As suggested here earlier this month, the volatility index VIX was indeed at a turning point as suggested by a chart with a positive "second derivative" (slowing rate of descent), soaring on limited news during the week to levels of much earlier this year, when the stock averages were much lower. I have reviewed prior post-recession periods (assuming the "banana" has ended) where the VIX has turned up suddenly. The best info I can find is that it has been unwise to buy the dips on the theory that the bottoming process in the VIX will be orderly. Certainly, nimble traders will look at short-term "oversold" numbers and step in to buy the steep drops such as we saw Friday. If over coming weeks truly awful news appears, I'd be careful. If the news is merely disappointing, such as occurred in 2003 with some weakish establishment employment numbers, while stocks succumb to profit-taking, that would be a different matter.
Meanwhile, the DoctoRx approach is to be out of almost all common stocks except those that are income plays or ETFs in precious metals. This decision occurred last week when the VIX started confirming the pattern described 2 weeks ago.
The gold chart is orderly and structurally is much stronger than the stock averages. Gold has begun to go mainstream, but for now the articles I have seen are as much about sellers as about buyers. If there is a sell-off of more major proportions in the stock market, the prior pattern during th bear market is for gold to fall only when there is panic selling/liquidation. The all-gold ETF GTU has a strong chart that is just now breaking out. It trades at a lower premium to net asset value than the much better-known CEF (Central Fund of Canada). CEF is basically Silver Bullion Trust, which trades near NAV, plus GTU in a certain ratio. In other words, there is no speculation in a physically-backed gold ETF located in Canada. If and when gold embarks on a wild bull market, rest assured that GTU will trade well over NAV, and CEF will trade more than its current 9% or so over NAV.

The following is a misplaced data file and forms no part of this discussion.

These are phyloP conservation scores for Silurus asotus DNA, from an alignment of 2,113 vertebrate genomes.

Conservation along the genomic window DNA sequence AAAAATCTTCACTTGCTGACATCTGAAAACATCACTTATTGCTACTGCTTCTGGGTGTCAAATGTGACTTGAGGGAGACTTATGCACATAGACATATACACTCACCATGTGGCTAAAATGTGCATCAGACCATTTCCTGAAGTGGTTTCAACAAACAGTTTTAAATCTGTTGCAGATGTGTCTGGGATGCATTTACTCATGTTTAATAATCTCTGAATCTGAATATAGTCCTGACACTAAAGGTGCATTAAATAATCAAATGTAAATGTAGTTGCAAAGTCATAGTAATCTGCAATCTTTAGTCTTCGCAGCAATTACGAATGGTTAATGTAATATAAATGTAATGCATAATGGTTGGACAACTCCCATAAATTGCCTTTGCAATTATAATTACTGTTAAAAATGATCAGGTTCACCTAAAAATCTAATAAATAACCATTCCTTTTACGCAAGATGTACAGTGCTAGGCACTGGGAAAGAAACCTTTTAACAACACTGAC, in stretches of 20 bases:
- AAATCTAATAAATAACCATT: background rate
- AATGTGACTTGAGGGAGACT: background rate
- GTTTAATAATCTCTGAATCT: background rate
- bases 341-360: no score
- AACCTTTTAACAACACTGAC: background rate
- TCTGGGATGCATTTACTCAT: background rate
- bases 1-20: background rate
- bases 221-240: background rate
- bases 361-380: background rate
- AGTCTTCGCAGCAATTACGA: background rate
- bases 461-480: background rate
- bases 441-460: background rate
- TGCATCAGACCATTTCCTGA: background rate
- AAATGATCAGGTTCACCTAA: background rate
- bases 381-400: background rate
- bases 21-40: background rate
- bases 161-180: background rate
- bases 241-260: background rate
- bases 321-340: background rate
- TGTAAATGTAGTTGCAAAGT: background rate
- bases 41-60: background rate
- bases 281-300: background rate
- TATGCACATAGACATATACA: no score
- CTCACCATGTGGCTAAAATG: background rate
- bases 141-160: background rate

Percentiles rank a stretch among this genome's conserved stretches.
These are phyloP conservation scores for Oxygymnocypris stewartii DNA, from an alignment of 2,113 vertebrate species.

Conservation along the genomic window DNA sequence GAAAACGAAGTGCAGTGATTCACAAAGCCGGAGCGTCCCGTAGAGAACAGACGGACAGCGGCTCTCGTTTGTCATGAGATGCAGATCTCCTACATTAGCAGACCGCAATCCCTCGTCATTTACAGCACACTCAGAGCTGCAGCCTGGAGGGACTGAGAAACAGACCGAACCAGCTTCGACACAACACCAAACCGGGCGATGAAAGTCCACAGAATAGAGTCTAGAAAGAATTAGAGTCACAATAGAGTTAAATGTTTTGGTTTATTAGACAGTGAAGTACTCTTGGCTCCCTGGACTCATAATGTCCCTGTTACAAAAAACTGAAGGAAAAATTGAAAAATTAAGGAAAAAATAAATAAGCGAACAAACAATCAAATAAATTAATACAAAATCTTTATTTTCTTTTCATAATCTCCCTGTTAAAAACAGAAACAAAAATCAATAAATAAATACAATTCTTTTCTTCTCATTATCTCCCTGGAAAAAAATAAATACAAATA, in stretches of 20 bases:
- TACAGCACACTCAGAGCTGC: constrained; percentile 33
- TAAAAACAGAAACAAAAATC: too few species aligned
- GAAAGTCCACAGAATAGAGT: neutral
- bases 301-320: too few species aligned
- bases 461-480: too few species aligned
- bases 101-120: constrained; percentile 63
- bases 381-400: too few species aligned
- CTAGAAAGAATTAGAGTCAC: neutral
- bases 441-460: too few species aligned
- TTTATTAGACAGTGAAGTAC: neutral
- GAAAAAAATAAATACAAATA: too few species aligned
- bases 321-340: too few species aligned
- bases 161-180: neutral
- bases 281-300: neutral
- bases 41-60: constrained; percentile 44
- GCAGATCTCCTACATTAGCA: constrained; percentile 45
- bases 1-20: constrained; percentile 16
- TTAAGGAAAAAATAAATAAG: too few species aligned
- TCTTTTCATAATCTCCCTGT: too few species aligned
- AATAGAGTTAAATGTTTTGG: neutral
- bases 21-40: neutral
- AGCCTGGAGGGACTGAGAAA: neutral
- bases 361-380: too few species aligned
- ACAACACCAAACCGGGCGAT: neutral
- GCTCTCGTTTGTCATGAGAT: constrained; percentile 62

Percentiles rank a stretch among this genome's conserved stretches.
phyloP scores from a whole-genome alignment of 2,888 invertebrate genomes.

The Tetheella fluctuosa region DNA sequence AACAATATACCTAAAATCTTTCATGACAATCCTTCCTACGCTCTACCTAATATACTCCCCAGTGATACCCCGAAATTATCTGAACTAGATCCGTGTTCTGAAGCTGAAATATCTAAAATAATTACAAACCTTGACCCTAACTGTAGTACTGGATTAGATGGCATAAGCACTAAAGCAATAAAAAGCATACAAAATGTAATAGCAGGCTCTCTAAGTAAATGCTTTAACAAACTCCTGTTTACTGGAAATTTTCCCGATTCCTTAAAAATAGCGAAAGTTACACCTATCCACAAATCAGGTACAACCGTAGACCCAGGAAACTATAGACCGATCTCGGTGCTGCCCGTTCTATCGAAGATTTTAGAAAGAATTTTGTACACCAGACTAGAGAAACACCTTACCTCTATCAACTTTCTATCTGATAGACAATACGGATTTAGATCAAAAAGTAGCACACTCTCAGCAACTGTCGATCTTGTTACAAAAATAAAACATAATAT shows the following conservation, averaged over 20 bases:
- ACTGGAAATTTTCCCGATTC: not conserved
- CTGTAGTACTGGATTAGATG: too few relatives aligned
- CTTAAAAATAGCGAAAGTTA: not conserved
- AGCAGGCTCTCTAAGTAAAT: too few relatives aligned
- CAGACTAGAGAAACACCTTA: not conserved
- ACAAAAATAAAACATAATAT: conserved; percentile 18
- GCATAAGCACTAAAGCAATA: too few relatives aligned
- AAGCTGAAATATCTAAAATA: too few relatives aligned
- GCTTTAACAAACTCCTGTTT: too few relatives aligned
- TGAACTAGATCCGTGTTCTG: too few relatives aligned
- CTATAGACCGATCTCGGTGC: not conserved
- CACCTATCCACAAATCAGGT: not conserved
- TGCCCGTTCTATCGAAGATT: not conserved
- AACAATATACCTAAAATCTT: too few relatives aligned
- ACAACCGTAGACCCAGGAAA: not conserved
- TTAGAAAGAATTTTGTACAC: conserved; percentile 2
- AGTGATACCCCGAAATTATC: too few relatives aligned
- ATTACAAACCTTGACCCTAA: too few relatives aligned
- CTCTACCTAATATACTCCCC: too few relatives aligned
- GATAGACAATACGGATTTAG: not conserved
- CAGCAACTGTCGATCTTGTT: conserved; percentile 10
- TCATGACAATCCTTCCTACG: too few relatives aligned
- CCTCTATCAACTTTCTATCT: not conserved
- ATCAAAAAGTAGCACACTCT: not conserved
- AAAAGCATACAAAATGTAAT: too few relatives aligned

Meanwhile, Gallup.com's hiring/not hiring numbers have shown a minimal bump up lately, but today fell back to zero -- workers seeing the same number of firms that are hiring vs. those that are laying off. Of course, it is possible that layoffs per "not hiring" firms is smaller and hires per "hiring" firms is greater than before. However, the current 1:1 ratio is horrible.
Historically, major surges off an oversold bear market-recession bottom such as has occurred this year pause and trend down for some months. In 1975, the downturn was sharp and severe, but the rally into 1976 was to new nominal highs in the stock averages, but inflation was so high that the inflation-adjusted Dow did not come close to its 1965 high; and, 1977-8 were very poor ones even for nominal stock prices.
So far, nothing has occurred to change the central case that expectations are low, which is somewhat bullish, but asset bulls have gotten too jiggy too soon. Again, historical precedent suggests a strong possibility of all sorts of whipsawing and trend reversals. The failure of stocks with improving fundamentals, reasonable valuations, good dividend yields and the like to make any progress suggests that stocks continue in a secular bear market. Long-term holdings should provide dividends and be financially very strong. Under those circumstances, returns better than Treasuries appear likely, but that may not be apparent for many years.
There are no easy places to hide. GTU and SIVR may be amongst the safest.
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